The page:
Drug Scene, Drug Use and Drug-Related Health Consequences and Responses in Kulob and Khorog, Tajikistan

Drug Scene, Drug Use and Drug-Related Health Consequences and Responses in Kulob and Khorog, Tajikistan

By: Alisher Latypov, David Otiashvili, William Zule
Publication: INT J DRUG POLICY25(6) (Oct 6, 2014): 1204-1214.



Tajikistan and other Central Asian republics are facing intertwined epidemics of injecting drug use and HIV. This paper aims to examine drug scene, drug use, drug-related infectious diseases, drug treatment and other responses to health consequences of drug injecting in two Tajik cities of Kulob (Khatlon Region) and Khorog (Gorno-Badakhshan Autonomous Oblast).


We conducted 12 focus group discussions in Kulob and Khorog and analysed peer-reviewed literature, published and unpublished programme and country reports and other publications that focused on substance use and/or HIV/AIDS in Tajikistan and included the Khatlon and Gorno-Badakhshan regions.


In both Kulob and Khorog, heroin is used by the overwhelming majority of people who inject drugs (PWID), with one dose of heroin in Khorog costing less than a bottle of vodka. Opioid overdose among PWID in Tajikistan is a serious issue that appears to be substantially underestimated and inadequately addressed at the policy and practice levels. In integrated bio-behavioural surveys (IBBS), HIV and HCV prevalence in both Kulob and Khorog varied widely over a short period of time, raising questions over the quality and reliability of these data. Access to opioid substitution therapy (OST) and antiretroviral therapy (ART) by PWID is either lacking or inadequate. Very few women who inject drugs access needle and syringe programmes in Kulob and Khorog. HCV treatment cannot be afforded by the overwhelming majority of PWID due to high costs.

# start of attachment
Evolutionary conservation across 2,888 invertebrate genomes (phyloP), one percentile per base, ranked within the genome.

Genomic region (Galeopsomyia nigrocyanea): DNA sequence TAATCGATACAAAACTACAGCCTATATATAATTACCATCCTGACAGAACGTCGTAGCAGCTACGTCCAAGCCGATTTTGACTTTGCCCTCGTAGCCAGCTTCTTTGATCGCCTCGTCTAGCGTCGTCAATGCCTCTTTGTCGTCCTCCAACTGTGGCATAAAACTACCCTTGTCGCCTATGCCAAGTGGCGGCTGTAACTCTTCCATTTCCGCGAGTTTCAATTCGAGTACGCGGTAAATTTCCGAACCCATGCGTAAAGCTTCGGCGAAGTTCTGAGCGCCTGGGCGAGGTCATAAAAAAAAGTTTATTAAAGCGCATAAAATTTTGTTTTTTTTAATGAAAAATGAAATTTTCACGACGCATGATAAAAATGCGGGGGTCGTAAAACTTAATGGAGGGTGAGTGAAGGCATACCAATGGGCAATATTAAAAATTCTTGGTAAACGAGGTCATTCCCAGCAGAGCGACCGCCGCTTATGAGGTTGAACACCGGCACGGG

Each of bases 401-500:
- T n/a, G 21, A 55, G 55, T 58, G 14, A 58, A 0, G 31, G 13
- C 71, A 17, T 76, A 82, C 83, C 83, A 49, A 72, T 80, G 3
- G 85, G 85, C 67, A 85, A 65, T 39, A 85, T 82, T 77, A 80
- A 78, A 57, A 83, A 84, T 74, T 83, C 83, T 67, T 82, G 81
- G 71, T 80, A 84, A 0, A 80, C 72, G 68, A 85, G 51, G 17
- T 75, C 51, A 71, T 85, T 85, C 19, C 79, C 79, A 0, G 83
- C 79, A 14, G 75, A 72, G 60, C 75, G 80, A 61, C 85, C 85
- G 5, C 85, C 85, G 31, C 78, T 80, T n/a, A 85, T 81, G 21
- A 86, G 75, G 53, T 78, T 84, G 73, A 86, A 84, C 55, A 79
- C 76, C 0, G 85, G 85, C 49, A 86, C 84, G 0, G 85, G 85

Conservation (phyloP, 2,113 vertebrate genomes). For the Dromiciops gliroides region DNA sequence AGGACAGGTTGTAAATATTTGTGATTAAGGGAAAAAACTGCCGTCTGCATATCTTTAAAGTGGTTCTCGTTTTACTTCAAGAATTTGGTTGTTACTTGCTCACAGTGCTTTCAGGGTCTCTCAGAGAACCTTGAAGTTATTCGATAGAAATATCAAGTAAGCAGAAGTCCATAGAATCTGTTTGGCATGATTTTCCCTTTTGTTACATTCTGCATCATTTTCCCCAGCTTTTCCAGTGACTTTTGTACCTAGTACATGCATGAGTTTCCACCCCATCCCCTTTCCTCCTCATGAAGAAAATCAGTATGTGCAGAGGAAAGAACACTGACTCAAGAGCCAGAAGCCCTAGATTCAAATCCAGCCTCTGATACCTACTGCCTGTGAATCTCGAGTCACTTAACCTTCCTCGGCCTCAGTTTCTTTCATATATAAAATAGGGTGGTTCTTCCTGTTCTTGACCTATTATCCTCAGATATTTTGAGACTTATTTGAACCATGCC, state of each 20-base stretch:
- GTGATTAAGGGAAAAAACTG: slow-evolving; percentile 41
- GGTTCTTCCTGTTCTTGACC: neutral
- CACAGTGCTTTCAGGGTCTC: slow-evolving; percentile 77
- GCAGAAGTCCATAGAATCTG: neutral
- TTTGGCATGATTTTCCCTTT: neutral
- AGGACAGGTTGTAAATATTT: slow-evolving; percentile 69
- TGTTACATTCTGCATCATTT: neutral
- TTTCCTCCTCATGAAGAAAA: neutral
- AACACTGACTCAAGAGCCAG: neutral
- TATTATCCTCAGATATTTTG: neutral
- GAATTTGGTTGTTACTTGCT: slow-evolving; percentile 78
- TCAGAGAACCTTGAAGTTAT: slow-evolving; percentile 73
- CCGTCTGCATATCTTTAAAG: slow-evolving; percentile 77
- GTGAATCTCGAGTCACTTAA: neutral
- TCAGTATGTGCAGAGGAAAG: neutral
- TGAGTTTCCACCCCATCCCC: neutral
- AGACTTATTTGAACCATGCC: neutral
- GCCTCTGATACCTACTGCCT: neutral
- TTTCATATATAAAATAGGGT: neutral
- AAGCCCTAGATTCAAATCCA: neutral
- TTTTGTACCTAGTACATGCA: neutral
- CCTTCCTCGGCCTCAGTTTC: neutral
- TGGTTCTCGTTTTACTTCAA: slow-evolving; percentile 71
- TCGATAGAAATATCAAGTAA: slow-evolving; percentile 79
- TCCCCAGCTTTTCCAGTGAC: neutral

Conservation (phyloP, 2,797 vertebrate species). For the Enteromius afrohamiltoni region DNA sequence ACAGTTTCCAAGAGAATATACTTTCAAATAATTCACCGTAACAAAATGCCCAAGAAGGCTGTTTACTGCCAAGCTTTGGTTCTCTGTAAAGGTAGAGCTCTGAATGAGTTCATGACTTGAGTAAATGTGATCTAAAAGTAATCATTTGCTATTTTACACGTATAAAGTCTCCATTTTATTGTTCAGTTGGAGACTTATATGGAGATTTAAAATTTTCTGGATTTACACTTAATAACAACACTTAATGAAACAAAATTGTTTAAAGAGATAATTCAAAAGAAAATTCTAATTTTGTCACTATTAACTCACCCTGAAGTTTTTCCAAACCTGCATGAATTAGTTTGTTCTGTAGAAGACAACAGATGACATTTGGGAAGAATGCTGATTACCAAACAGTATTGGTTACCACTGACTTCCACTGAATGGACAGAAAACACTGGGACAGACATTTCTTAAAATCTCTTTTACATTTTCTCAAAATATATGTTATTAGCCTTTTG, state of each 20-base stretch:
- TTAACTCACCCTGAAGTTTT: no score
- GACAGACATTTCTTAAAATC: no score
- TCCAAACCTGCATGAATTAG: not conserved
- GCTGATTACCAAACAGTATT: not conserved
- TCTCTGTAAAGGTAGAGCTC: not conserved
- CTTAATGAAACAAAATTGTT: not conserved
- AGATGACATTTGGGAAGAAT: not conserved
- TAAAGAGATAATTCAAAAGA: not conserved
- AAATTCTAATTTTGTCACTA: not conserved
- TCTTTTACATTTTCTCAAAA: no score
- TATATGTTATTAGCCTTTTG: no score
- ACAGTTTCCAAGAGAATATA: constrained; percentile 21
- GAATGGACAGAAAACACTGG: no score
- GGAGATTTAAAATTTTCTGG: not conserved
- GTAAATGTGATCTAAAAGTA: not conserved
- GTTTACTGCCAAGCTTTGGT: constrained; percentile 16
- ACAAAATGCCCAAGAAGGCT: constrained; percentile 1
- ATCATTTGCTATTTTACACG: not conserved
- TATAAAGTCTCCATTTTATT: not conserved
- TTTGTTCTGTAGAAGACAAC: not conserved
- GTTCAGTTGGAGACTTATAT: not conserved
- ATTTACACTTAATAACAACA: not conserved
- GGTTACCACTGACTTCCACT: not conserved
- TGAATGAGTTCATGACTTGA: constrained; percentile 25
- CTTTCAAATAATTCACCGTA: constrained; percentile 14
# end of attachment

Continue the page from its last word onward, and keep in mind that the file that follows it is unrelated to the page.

Tajikistan IBBS data point to the potential problems in using composite national prevalence as an adequate reflection of the HIV epidemic among PWID in the country and highlight the importance of examining site-specific prevalence rates for better understanding of the dynamics of the epidemic over time as well as potential problems related to the reliability of data. Furthermore, our analysis highlights that in a country where almost all PWID inject opiates, agonist treatment should be an intervention of choice. Scaling-up both OST and ART coverage must be seen as the top priority for reducing HIV prevalence and incidence in Tajikistan. Naloxone distribution programmes need to be expanded and drug treatment, harm reduction and HIV services that meet the specific needs of female injecting drug users should be put in place.